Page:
Recently I brewed two batches of a copycat Christmas Ale. You can ignore the recipe's water adjustments, since I didn't do them.

Before fermenting, the wort smelled and tasted perfect - just the right amount of sugar and spice. I figured that it would turn out fantastic (both batches).

The first batch sat in the bottle for 2 weeks, and when I tasted I was quite disappointed. It had essentially no spice characteristic in smell or taste, and it had a slight band-aid smell, but much more noticeable in the taste. Still drinkable, but not as pleasant as one would hope. The second batch just finished primary fermentation and has a similar taste, but much less of the smell. Slightly band-aid-y flavor in the aftertaste.

Here are my ideas for what went wrong:

Batch 1:

  • completely forgot to sanitize the carboy (even though I did sanitize everything else) - I was drinking, and cooking for 8 people while I was making this beer. Not my best idea, so I'm guessing bacterial infection
  • pitched too much yeast; used about 5.5g for a 4L batch; the recommendation for Safale S-04 is 11.5g for 20-30L (so I may have overpitched by about 2-3x
  • fermented at too high of a temperature (my apartment was roughly 22C/72F, but with the fermentation heat it probably was right at the 25C/77F yeast threshold)
  • chlorine in the water did not have time to dissipate (I did not adjust water chemistry, and did not leave the water overnight to let the chlorine evaporate)

Overall, batch 1 was a complete disaster on all fronts, so I'm not surprised it turned out the way it did. However, I tried to improve things for batch 2.

Batch 2:

  • fermented for about 12 hours at 22C/72F before I read up on too high of temperature potentially producing phenol alcohol; I immediately chilled my apartment down to a safer 18C/65F, right in the middle of the yeast's temperature range factoring in heat from fermentation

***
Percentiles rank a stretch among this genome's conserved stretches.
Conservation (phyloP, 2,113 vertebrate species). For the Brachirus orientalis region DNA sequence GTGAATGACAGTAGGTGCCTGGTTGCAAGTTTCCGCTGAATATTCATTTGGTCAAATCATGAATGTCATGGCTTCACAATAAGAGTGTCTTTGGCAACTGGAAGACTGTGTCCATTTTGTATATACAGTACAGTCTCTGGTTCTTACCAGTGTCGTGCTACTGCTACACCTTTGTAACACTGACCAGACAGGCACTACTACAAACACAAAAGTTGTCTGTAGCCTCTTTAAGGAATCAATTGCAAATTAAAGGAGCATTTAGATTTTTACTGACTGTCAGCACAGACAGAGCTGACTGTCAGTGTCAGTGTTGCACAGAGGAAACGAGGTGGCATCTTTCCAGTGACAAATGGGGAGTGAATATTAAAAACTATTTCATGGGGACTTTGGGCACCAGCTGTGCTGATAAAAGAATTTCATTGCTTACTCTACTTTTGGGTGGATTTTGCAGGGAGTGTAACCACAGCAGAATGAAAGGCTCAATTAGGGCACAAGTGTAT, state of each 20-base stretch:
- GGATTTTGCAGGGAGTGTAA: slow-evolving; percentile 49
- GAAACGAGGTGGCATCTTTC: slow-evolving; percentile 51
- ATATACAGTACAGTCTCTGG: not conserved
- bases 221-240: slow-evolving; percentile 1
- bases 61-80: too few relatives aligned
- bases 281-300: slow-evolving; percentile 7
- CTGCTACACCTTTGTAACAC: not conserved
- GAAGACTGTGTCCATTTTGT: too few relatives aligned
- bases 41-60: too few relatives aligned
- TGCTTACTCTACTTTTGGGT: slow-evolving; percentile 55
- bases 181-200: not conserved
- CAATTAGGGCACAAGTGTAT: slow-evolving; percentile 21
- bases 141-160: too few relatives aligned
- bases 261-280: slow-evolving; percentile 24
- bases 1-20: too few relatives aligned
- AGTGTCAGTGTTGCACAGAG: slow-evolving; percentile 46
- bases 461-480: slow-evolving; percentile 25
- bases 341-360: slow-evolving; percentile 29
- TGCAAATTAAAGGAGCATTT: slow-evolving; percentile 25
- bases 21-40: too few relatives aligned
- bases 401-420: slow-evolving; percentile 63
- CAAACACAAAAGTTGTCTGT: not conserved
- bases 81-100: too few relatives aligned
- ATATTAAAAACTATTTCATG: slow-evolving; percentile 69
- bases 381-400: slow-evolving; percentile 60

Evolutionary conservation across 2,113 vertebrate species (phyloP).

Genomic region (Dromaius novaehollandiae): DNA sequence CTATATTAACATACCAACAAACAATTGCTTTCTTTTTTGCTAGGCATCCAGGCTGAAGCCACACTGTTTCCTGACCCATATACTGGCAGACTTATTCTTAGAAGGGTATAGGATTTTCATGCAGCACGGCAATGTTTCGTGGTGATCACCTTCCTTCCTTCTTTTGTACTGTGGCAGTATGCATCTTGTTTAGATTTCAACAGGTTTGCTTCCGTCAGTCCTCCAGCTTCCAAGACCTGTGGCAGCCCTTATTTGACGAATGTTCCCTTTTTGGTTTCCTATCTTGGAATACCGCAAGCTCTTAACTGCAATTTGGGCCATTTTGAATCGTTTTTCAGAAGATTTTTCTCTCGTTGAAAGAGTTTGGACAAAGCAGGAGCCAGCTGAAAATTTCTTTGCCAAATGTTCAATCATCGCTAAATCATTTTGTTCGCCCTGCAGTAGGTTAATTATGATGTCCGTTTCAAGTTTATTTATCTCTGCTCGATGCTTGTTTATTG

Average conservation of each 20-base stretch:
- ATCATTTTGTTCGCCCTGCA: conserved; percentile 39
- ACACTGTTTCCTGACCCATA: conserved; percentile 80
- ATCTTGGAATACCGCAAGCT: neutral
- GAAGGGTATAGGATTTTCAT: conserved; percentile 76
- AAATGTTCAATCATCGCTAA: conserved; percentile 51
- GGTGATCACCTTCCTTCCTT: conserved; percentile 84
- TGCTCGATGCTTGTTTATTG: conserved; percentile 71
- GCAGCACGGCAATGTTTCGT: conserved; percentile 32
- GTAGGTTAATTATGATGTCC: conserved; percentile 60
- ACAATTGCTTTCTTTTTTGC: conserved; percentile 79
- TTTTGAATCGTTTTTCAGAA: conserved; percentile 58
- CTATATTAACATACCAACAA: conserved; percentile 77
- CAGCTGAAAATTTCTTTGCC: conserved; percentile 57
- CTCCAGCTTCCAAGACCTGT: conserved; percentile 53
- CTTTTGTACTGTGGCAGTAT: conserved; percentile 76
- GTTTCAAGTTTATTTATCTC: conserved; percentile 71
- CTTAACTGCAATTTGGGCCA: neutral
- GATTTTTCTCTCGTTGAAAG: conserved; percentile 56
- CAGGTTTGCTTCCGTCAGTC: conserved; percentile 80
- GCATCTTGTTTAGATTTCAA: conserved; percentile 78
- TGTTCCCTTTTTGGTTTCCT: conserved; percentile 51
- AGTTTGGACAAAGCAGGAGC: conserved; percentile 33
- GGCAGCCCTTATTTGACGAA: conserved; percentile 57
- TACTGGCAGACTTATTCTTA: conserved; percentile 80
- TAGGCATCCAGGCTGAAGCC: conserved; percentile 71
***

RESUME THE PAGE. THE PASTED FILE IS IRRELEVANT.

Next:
• pitched approximately 5.5g for an 8L batch (so a little closer to the guideline of 11.5g per 20L-30L), but still may have overpitched

I sanitized everything properly in batch 2, so I don't think it was bacterial infection.

For both batches, it could have been chlorine in the water, the fermentation temperature being too high (in batch 2 for 12 hours), that I overpitched the yeast, or that maybe even the spices didn't ferment well or that they were boiled at inappropriate times. I just can't be sure. Last summer I made a beer with cinnamon and ginger with no issues, but I've added clove and nutmeg to this one - so maybe it could be that they give off some nasty compounds when boiled or fermented? Maybe it's just Safale S-04 that gives off this medicinal characteristic (as is desirable in some English ales, apparently), and over-pitching led to it being much more noticeable.

Do you guys have any ideas as to what went wrong? I am tempted to rule out bacteria simply because I made sure to properly sanitize everything in batch 2.

3 Answers 3


Band aid flavours are related to phenols, which can only have a few possible causes.

  1. Chlorine compounds in the wort (either residue from cleaning or as a result of using chlorinated tap water) may produce TCP (tri-chlorophenol) during fermentation.